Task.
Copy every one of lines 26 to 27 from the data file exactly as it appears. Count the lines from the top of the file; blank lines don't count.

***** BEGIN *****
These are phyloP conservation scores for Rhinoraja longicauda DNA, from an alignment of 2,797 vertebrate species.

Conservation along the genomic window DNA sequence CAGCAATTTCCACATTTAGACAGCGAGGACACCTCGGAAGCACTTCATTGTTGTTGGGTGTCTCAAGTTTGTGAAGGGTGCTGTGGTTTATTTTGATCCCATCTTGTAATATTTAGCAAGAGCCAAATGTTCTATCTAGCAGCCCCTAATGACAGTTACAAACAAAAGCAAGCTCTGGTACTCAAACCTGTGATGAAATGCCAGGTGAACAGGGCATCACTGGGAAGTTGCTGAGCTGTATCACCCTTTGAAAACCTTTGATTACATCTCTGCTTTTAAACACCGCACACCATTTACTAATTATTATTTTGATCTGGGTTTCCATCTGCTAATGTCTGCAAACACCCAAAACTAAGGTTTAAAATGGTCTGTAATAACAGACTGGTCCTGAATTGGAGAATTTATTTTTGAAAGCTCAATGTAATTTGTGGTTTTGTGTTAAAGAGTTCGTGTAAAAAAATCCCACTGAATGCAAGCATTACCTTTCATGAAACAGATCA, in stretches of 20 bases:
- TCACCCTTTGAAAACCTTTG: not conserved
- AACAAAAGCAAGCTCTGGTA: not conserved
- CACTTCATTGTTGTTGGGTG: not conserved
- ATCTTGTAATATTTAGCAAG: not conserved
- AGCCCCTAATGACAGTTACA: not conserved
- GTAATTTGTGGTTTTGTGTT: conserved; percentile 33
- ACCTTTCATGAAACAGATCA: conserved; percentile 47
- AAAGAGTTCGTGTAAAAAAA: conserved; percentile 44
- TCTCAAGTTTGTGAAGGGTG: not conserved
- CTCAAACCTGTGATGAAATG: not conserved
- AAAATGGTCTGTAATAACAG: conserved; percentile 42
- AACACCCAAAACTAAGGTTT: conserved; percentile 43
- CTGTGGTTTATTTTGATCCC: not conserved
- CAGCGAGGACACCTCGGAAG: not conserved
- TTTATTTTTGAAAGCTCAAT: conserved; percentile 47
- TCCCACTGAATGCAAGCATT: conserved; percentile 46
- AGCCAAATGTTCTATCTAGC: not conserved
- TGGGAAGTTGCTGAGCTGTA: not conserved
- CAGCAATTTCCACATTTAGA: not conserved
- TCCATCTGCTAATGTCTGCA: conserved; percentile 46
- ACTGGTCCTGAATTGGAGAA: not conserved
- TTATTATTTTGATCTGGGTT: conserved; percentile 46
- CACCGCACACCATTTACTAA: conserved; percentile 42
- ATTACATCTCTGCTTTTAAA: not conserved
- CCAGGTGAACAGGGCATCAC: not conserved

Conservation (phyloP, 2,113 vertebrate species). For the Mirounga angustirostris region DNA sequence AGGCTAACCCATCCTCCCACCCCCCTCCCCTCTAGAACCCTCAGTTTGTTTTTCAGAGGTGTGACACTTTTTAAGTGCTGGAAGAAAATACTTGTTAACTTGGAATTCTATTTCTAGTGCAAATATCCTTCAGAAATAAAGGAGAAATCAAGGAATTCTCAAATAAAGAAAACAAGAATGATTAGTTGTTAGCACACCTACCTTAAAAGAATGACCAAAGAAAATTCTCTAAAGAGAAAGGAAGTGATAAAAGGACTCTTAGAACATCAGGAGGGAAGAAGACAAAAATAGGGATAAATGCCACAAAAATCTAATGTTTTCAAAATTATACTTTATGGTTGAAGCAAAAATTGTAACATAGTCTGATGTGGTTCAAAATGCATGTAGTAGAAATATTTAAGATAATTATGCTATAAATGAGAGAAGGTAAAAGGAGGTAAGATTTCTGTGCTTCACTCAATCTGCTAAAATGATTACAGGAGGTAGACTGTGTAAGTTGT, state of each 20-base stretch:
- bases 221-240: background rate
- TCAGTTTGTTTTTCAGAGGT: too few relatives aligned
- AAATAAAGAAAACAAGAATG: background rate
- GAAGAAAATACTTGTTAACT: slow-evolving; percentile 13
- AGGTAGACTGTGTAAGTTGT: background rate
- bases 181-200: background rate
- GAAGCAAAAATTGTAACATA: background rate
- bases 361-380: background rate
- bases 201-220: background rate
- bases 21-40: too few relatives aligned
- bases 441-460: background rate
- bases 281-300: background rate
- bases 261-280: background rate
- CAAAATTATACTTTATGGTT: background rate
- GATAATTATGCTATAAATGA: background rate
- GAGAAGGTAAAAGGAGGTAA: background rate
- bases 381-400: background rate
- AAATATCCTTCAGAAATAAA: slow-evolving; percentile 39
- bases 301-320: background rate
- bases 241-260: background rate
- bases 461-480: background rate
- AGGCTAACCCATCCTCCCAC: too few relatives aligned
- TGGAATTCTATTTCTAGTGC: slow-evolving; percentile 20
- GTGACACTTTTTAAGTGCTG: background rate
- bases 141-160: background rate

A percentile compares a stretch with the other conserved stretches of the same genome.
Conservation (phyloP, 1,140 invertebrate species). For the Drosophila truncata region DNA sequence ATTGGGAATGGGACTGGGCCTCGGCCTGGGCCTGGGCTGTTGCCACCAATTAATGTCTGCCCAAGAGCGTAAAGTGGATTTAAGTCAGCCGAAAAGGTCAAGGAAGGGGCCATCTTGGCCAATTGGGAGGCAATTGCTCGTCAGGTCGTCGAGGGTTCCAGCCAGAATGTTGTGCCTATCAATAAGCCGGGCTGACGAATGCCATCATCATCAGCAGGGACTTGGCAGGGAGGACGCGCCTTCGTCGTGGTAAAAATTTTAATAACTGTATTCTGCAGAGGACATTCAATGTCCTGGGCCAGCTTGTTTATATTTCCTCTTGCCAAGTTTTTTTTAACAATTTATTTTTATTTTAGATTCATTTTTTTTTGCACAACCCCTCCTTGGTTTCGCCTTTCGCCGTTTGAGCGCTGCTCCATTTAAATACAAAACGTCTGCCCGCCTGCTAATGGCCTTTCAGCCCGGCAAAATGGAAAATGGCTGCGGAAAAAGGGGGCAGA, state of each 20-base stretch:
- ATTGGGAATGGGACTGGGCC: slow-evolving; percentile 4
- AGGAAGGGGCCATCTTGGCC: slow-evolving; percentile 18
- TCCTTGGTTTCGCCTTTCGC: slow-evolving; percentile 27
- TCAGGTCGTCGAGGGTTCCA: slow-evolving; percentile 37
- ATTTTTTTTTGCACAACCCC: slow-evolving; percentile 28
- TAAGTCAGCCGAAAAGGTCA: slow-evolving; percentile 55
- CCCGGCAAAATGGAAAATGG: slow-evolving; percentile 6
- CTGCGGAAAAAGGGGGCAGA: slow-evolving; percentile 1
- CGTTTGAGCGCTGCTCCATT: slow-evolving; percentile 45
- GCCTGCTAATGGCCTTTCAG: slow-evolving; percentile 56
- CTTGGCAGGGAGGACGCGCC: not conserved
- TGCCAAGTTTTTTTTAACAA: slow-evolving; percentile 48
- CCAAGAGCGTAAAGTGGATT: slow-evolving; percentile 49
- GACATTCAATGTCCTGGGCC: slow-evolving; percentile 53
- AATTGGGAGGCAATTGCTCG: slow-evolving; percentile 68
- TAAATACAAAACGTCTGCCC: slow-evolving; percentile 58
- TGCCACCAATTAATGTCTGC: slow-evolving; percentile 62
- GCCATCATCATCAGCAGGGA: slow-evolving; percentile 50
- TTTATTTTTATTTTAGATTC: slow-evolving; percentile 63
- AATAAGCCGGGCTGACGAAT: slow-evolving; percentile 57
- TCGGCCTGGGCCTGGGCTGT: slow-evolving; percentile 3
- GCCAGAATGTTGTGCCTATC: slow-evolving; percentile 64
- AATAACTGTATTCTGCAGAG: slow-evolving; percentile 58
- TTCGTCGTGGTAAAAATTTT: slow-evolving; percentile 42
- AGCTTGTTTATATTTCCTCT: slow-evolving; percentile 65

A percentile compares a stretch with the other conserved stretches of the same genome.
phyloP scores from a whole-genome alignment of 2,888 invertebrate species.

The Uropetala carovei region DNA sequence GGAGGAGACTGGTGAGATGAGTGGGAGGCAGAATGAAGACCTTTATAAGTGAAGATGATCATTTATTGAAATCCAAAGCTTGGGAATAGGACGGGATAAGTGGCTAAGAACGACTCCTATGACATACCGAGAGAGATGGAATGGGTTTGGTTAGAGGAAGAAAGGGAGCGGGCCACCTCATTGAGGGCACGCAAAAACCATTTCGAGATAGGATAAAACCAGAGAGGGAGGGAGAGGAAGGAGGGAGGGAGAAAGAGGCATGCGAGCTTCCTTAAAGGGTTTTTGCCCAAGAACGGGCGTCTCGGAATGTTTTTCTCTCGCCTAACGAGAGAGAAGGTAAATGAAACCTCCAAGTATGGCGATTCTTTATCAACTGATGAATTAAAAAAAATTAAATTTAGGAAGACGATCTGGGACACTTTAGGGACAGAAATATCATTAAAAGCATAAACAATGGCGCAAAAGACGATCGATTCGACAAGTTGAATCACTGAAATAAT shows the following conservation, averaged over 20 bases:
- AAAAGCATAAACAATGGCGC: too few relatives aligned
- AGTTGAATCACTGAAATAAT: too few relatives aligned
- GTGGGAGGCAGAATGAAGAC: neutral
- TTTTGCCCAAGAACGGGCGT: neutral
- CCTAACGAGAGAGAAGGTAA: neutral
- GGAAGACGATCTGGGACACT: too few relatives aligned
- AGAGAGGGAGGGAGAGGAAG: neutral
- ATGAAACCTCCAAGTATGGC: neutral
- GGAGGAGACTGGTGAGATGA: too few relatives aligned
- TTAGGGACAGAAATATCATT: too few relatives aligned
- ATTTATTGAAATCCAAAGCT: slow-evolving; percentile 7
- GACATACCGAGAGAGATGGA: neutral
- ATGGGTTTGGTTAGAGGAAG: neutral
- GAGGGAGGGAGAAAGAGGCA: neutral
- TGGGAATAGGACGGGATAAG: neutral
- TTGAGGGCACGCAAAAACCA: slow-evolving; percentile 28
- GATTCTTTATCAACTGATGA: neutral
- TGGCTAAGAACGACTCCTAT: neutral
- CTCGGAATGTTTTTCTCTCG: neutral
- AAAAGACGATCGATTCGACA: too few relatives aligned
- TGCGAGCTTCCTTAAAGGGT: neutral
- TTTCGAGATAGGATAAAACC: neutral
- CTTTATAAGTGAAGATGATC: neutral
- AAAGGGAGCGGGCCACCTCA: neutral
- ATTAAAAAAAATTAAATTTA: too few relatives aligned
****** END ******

- ATTACATCTCTGCTTTTAAA: not conserved
- CCAGGTGAACAGGGCATCAC: not conserved